In particular, what I hope to have spotlighted is a different leveraging of the iron metaphor that thinks with and through its material affordances. The nature of metaphor changes in these instances: they hinge not simply on the medium’s inherent, symbolic value (whatever that was thought to be), and instead wield iron as a tool for working out the poetry’s constraints and aims. This alternate leveraging of an iron poetics asks, with Bosworth, how rhythms of the body might help determine constraints upon the rhythms of poetry; with Tolman, how the practical considerations of engineering can offer an alternative to vaguely-assumed ideals of proportion. It is also in this way that Elstob’s metaphor of human bones might help us cast forward, to imagine new material metaphors that can once more be productive for the study of Old English. Elstob serves to remind us, that is, that there is nothing inherently masculine about strength as a virtue, nor iron as a material.Footnote 151 As ‘bones’ help to shed the hypermasculine claim to strength, they also underscore an alternate appraisal of poetic value that is inextricable from function. Like the ‘iron bones’ of the Eiffel Tower,Footnote 152 it challenges us to explore different ways of conceptualising structure and function that can offer new vistas for seeing and understanding the ‘un-Classical’ artistry of Old English poetry.Footnote 153


1 Leyerle, J., ‘The Interlace Structure of Beowulf’, Univ. of Toronto Quarterly 37 (1967), 117 CrossRefGoogle Scholar; Tolkien, J. R. R., ‘Prefatory Remarks on the Prose Translation of Beowulf’, in Beowulf and the Finnesburh Fragment, trans. Hall, J. R. C. (London, 1950), pp. ixxliii Google Scholar.

2 Gummere, F., Germanic Origins: a Study in Primitive Culture (New York, 1892), p. 232 Google Scholar.

3 Liuzza, R., ‘Iron and Irony in Beowulf ’, in Beowulf at Kalamazoo: Essays in Translation and Performance, ed. Schulman, J. K. and Szarmach, P. (Kalamazoo, MI, 2012), pp. 5068 Google Scholar.

4 Stanley, E., ‘Aesthetic Evaluations of the Sound of Old English: “About the Anglo-Saxon tongue there was the strength of iron, with the sparkling and the beauty of burnished steel”’, in Essays for Joyce Hill on her Sixtieth Birthday, Leeds Stud. in Eng., ns 37 (2006), 451–72, at 465Google Scholar.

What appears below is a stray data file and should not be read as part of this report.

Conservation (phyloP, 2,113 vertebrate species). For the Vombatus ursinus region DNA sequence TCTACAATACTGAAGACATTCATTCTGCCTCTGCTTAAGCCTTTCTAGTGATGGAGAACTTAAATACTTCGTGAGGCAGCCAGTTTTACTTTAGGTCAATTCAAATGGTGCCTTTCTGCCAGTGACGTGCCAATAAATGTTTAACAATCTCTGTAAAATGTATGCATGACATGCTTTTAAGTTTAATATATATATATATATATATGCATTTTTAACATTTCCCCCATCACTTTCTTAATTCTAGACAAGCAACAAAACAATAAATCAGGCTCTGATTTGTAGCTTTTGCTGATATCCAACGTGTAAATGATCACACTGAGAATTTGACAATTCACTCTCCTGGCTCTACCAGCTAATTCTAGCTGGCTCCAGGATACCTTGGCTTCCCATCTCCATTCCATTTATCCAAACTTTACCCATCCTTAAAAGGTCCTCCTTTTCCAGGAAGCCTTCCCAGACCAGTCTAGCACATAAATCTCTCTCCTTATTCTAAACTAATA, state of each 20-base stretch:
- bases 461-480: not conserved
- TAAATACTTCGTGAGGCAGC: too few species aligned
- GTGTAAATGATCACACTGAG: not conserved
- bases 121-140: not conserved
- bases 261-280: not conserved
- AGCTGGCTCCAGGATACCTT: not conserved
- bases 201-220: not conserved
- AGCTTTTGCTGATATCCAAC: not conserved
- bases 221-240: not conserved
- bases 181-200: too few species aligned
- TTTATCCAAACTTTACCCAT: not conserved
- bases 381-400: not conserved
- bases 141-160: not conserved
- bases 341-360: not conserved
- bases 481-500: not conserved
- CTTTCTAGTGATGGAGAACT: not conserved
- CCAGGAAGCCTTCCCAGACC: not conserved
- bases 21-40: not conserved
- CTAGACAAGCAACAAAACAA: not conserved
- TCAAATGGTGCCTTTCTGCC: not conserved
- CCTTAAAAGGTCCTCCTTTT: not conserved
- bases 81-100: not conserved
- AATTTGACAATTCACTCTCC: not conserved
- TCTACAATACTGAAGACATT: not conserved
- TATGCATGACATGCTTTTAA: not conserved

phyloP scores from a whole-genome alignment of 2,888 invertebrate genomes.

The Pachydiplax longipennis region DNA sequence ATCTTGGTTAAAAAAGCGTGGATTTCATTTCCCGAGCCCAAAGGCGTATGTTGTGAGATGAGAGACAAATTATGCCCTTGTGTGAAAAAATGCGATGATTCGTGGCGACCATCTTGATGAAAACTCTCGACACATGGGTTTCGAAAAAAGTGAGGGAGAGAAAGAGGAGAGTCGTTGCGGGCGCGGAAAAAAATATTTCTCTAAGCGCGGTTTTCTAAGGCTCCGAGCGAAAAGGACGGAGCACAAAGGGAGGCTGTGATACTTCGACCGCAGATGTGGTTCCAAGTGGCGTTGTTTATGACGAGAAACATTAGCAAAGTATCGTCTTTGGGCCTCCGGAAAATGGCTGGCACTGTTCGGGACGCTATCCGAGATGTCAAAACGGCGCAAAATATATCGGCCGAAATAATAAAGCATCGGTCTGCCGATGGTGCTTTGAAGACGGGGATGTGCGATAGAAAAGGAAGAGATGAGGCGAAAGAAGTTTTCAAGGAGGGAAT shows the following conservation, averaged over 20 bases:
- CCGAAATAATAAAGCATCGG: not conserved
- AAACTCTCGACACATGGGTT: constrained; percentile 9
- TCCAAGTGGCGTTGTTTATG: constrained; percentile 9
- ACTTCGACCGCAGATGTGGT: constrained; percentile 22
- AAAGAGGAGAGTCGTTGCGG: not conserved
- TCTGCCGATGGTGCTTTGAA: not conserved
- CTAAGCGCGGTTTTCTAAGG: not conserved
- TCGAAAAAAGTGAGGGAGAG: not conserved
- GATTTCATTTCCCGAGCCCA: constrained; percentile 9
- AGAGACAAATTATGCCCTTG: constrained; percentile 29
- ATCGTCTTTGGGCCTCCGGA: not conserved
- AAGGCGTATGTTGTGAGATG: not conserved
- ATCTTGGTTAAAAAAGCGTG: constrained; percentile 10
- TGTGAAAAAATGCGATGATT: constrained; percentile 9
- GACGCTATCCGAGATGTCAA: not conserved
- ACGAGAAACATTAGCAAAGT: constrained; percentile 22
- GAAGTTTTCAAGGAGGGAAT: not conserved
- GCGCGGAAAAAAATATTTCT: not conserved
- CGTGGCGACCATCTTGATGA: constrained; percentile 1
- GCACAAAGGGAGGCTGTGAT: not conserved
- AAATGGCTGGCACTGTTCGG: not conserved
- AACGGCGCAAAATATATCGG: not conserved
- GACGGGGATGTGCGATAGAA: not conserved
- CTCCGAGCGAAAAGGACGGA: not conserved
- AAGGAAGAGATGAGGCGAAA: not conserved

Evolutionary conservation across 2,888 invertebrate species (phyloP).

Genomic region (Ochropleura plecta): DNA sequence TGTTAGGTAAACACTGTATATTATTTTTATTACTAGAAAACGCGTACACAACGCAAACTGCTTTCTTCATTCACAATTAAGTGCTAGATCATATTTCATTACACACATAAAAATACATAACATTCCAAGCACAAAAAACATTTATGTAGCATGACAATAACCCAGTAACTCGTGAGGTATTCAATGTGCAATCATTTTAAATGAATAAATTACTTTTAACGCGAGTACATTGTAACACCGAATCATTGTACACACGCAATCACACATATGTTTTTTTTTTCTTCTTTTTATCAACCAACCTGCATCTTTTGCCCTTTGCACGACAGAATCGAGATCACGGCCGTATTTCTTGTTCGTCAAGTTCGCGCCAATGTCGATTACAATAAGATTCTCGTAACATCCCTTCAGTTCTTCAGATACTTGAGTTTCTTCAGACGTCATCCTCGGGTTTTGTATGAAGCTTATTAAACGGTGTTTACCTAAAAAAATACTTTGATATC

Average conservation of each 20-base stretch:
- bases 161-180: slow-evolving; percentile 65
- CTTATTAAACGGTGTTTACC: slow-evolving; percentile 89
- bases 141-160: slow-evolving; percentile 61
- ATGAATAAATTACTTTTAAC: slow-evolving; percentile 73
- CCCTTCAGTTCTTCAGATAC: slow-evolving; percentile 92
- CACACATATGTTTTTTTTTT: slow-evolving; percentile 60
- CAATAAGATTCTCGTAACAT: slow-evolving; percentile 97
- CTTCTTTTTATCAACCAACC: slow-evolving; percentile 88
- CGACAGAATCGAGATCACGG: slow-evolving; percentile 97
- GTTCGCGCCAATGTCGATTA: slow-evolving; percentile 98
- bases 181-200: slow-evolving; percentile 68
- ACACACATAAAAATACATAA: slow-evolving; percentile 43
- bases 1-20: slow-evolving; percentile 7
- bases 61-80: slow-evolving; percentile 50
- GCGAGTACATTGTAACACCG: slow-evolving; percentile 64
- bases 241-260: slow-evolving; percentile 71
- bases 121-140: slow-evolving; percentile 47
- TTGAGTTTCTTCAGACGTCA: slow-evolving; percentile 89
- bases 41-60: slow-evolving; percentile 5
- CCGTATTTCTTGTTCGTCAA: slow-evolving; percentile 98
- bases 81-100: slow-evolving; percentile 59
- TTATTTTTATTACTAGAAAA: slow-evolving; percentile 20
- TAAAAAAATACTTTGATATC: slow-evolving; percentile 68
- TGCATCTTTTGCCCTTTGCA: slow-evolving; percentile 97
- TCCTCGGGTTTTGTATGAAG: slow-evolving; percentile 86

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6 Thornbury, E., ‘Admiring the Ruined Text: the Picturesque in Editions of Old English Verse’, New Med. Lit. 8 (2006), 215–44Google Scholar.

7 Weiskott, E., ‘Alliterative Meter and English Literary History, 1700–2000’, Eng. Lit. Hist. 84 (2017), 259–85Google Scholar.

8 I allude here to the seminal scholarship of Lakoff and Johnson, first published in 1980, which illuminates the metaphorical grounding of conceptual structures and metaphor’s epistemological power as a form of ‘imaginative rationality’. See the second edition, Lakoff, G. and Johnson, M., Metaphors We Live By (Chicago, IL, 2003), esp. pp. 139–46, 185–94CrossRefGoogle Scholar, and the new afterword contextualising later scholarship by the authors and others thus inspired. My allusion here is to the original afterword, p. 240.

9 J. L. Borges, ‘A Un Poeta Sajón’, from his Selected Poems 1923–1967, ed. N. T. di Giovanni (New York, 1972), p. 218. ‘Slow in the thick shadows you would forge, | Metaphors of swords on the vast seas … | Now you are only your song of iron’, translation from Frank, R., ‘The Search for the Anglo-Saxon Oral Poet’, Bull. of the John Rylands Lib. 75 (1993), 11–36, at 36CrossRefGoogle Scholar.

10 On Borges’s study and use of Old English, see Toswell, M. J., Borges the Unacknowledged Medievalist: Old English and Old Norse in his Life and Work (New York, 2014)CrossRefGoogle Scholar.

11 See Frank, R., Old Norse Court Poetry: the Dróttkvætt Stanza (Ithaca, NY, 1978), pp. 33, 91–2Google Scholar; and Clunies Ross, M., A History of Old Norse Poetry and Poetics (Cambridge, 2005), pp. 2, 39CrossRefGoogle Scholar, 83–96 et passim.

12 Quotations from Beowulf are from Klaeber’s Beowulf and the Fight at Finnsburg, Fourth Edition, ed. R. D. Fulk, R. E. Bjork and J. D. Niles (Toronto, 2008).

13 Indeed, as Cavell notes, even when poets describe iron weaponry, they hew close to a language of weaving to emphasise the weapon’s workmanship and value. Cavell, M., Weaving Words and Binding Bodies: the Poetics of Human Experience in Old English Literature (Toronto, 2016), pp. 4791 CrossRefGoogle Scholar, et passim.